Mortgage REITs are levered vehicles that are susceptible to changes in interest rates. However, we believe that mREITs will benefit from ultra easy monetary policy as the global economy struggles with significant debt loads. We recently highlighted the risks to the global economy in: Is Your Portfolio Ready For The 'Great Deleveraging?'
We believe that the Federal Reserve will remain on hold until the country experiences meaningful declines in the unemployment level.
The charts below highlight the significance and the magnitude of the unemployment problem in the U.S. Investors know all too well of the headline unemployment number. But what is more troubling are the underlying problems of unemployment today. The unemployed are out of work longer, which indicates a structural and not simply a cyclical problem.
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Investors should continue to monitor these key unemployment metrics to assess whether the underlying unemployment picture is getting better. Until unemployment issues wane, we think investors can stay long mREITs.
As interest rates remain low, savers are punished. As such, we believe investors should consider allocating a portion of their portfolio to mortgage REITs to generate income in a low yield world.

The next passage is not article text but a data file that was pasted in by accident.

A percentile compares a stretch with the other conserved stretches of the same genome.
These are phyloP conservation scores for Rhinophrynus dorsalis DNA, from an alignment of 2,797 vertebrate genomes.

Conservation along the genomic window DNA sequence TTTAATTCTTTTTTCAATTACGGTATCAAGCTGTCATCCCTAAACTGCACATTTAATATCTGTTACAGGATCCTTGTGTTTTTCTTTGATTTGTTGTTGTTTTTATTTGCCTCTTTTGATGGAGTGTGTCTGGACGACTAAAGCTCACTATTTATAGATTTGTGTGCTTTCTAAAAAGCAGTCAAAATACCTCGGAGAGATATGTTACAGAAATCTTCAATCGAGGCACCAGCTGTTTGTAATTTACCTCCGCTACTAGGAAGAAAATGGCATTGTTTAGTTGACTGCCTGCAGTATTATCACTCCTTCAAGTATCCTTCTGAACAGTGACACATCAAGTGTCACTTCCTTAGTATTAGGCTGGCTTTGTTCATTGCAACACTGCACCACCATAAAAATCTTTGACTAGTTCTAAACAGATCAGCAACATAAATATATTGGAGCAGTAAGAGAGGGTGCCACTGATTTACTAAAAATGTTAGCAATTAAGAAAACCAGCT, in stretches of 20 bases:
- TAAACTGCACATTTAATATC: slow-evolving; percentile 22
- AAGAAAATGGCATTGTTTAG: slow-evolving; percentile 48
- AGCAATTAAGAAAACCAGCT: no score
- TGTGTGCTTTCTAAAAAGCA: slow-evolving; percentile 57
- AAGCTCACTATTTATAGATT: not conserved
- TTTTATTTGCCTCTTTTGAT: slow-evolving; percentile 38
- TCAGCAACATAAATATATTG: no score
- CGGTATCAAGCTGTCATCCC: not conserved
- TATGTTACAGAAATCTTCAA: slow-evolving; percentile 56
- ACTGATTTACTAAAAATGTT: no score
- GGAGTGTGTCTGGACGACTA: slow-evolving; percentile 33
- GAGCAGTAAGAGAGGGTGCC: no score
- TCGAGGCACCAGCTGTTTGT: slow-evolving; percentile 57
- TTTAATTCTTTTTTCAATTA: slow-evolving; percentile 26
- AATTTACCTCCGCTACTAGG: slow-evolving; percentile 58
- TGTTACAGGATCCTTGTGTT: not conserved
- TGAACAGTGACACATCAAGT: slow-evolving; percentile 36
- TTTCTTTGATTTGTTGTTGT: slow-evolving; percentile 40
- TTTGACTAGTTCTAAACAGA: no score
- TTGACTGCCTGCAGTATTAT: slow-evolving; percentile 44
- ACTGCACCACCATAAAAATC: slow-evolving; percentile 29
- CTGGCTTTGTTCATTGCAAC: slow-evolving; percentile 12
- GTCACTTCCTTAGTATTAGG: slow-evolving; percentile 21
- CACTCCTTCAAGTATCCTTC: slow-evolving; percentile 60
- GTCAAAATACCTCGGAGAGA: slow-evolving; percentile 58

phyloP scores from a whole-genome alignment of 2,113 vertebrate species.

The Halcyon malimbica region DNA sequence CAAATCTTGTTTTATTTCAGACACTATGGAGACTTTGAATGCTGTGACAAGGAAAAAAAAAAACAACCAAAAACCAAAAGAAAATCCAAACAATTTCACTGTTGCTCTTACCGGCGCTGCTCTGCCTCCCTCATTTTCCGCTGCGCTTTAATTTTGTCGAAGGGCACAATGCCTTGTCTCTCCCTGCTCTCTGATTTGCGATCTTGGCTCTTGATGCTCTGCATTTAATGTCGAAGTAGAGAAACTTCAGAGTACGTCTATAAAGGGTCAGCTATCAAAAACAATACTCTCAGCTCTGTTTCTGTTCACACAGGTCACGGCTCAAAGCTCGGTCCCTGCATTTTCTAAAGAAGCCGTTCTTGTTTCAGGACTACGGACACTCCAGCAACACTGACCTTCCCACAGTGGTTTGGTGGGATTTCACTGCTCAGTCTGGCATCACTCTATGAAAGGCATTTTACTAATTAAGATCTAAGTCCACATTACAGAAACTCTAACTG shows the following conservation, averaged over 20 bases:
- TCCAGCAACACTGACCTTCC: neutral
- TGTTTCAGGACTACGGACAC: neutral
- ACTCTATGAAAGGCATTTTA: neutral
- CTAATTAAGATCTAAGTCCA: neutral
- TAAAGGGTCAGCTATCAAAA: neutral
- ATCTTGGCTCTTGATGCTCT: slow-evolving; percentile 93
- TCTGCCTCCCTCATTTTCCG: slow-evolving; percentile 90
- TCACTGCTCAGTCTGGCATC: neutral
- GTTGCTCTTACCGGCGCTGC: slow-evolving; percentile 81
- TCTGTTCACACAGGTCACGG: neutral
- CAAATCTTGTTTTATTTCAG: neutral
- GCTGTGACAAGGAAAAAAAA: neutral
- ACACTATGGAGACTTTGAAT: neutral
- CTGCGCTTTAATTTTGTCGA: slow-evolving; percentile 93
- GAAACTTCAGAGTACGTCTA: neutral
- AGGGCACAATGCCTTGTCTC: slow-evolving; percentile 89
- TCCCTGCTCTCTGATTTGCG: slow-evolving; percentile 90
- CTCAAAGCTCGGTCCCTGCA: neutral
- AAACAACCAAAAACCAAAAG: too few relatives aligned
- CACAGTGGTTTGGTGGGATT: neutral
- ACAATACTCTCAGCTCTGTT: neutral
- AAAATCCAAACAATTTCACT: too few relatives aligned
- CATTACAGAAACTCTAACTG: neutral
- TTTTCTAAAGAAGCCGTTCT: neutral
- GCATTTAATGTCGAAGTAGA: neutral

Mortgage REIT Overview
Mortgage REITs take advantage of a tax status to invest in mortgage-related real estate assets. REITs can invest in both physical real estate assets and real-estate related securities like mortgage backed securities ("MBS"). REITs electing to take advantage of the tax status must distribute 90% of taxable income as dividends. The primary advantage of using the REIT tax designation is that these companies do not pay state or federal corporate taxes on dividends paid to investors. Instead, the taxes are paid by the REIT equity holders (investors).
A mortgage REITs' principal business objective is to generate income for distribution to its stockholders from the spread between the interest income received on its mortgage-backed securities and the cost of borrowing to finance its acquisition of mortgage-backed securities. Most mREITs utilize leverage to boost shareholder returns.
Analyzing Mortgage REITs
Investors should look at several key metrics when comparing and analyzing mortgage REITs, including size (market cap), leverage profile, composition of investments (i.e., Agency vs. Non-Agency and Fixed vs. Floating Rates), and most importantly tenure and strength of the management team. All of these metrics can significantly affect the risk profile of a particular mREIT. The following table compares the key metrics for several of the largest mREITs.
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As we highlighted in "Agency REITs: Cream of the mREIT Crop", we think agency REITs (e.g., American Capital Agency (NASDAQ:AGNC), Annaly (NYSE:NLY), Anworth (NYSE:ANH), Capstead (NYSE:CMO), and Hatteras (NYSE:HTS)) continue to offer investors the best risk-adjusted yield in the mREIT space. Agency mortgages are guaranteed by government-sponsored entities (implying limited credit risk). Conversely, non-agency securities do not carry a similar implied guarantee, making them inherently more risky due to the higher relative credit risk.